S100B is increased in Parkinson’s disease and ablation protects against MPTP-induced toxicity through the RAGE and TNF-α pathway

Kinnari Sathe, Walter Maetzler, Johannes Lang, Ross Brian Mounsey, Corinna Fleckenstein, Heather Louise Martin, Claudia Schulte, Sarah Mustafa, Matthis Synofzik, Zvonimir Vukovic, Shigeyoshi Itohara, Daniela Berg, Peter Teismann

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Abstract

Parkinson’s disease is a neurodegenerative disorder that can, at least partly, be mimicked by the neurotoxin 1-methyl-4-
phenyl-1,2,3,6-tetrahydropyridine. S100B is a calcium-binding protein expressed in, and secreted by, astrocytes. There is
25 increasing evidence that S100B acts as a cytokine or damage-associated molecular pattern protein not only in inflammatory
but also in neurodegenerative diseases. In this study, we show that S100B protein levels were higher in post-mortem substantia
nigra of patients with Parkinson’s disease compared with control tissue, and CSF S100B levels were higher in a large cohort of
patients with Parkinson’s disease compared with controls. Correspondingly, mice treated with 1-methyl-4-phenyl-1,2,3,6-
tetrahydropyridine showed upregulated S100B messenger RNA and protein levels. In turn, ablation of S100B resulted in
30 neuroprotection, reduced microgliosis and reduced expression of both the receptor for advanced glycation endproducts and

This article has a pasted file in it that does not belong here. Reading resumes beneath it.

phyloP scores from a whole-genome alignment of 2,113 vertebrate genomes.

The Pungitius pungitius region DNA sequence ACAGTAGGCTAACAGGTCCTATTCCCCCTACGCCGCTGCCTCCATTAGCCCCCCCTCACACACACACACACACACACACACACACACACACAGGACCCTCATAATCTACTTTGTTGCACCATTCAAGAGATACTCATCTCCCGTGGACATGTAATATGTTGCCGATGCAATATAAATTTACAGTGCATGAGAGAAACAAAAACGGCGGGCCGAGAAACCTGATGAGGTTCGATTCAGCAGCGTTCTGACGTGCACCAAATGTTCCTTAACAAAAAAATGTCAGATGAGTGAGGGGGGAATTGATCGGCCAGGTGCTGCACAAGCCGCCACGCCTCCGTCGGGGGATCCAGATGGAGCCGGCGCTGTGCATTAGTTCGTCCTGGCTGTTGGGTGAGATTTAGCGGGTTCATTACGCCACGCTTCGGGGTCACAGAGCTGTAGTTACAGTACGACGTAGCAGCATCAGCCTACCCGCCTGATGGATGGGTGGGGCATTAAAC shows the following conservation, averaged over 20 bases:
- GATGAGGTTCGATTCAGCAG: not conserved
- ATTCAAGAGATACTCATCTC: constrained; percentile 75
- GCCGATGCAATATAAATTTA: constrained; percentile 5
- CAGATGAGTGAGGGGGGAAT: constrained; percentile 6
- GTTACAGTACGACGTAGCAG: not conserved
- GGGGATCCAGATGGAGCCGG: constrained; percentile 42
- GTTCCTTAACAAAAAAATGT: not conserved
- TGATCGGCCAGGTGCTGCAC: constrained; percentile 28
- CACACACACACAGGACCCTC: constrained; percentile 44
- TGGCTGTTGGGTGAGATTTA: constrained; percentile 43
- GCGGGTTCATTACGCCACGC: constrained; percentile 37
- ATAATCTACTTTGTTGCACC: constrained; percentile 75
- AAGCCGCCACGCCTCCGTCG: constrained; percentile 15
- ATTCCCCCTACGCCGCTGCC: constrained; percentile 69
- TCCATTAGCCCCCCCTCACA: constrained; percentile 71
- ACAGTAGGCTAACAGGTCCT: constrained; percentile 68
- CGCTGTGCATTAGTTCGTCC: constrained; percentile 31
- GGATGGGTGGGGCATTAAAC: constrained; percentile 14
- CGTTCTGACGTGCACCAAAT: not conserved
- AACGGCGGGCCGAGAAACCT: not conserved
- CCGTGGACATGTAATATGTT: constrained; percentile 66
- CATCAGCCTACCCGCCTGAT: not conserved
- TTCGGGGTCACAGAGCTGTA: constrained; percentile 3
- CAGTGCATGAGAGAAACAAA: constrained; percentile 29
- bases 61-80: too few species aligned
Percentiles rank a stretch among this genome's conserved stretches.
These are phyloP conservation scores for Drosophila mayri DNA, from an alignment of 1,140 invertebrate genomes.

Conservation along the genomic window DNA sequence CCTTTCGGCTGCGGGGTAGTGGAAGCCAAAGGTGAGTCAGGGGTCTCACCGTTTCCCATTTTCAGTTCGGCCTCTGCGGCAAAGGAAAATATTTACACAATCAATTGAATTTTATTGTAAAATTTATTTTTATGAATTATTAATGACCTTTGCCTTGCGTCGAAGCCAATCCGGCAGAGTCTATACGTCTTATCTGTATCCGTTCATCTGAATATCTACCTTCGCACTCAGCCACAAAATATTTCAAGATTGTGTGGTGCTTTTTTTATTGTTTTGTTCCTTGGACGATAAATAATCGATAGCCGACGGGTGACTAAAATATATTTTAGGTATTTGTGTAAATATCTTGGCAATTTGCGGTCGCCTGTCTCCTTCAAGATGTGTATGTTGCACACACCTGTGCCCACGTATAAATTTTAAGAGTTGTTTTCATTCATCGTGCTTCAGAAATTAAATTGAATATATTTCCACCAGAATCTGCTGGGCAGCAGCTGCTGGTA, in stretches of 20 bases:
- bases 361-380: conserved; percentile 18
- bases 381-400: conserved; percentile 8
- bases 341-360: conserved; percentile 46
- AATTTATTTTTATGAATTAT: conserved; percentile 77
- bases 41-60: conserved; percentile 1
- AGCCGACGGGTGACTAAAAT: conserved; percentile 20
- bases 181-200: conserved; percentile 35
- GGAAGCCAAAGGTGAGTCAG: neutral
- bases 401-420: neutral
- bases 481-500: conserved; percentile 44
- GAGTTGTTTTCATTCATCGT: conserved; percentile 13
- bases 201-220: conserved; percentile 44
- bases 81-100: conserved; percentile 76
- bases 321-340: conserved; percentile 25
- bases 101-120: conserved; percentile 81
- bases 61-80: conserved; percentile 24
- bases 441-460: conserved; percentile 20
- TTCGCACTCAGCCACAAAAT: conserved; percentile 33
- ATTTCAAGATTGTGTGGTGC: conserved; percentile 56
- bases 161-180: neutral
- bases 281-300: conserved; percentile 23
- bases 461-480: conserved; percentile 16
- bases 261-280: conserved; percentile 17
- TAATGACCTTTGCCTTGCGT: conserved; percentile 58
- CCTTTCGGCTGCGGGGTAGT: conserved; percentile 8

tumour necrosis factor-a. Our results demonstrate a role of S100B in the pathophysiology of Parkinson’s disease. Targeting
S100B may emerge as a potential treatment strategy in this disorder.
Original languageEnglish
Pages (from-to)3336-3347
Number of pages12
JournalBrain
Volume135
Issue number11
DOIs
Publication statusPublished - Nov 2012

Keywords

  • calcium-binding protein
  • MPTP
  • Parkinson's disease
  • S100B

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    Sathe, K., Maetzler, W., Lang, J., Mounsey, R. B., Fleckenstein, C., Martin, H. L., Schulte, C., Mustafa, S., Synofzik, M., Vukovic, Z., Itohara, S., Berg, D., & Teismann, P. (2012). S100B is increased in Parkinson’s disease and ablation protects against MPTP-induced toxicity through the RAGE and TNF-α pathway. Brain, 135(11), 3336-3347. https://doi.org/10.1093/brain/aws250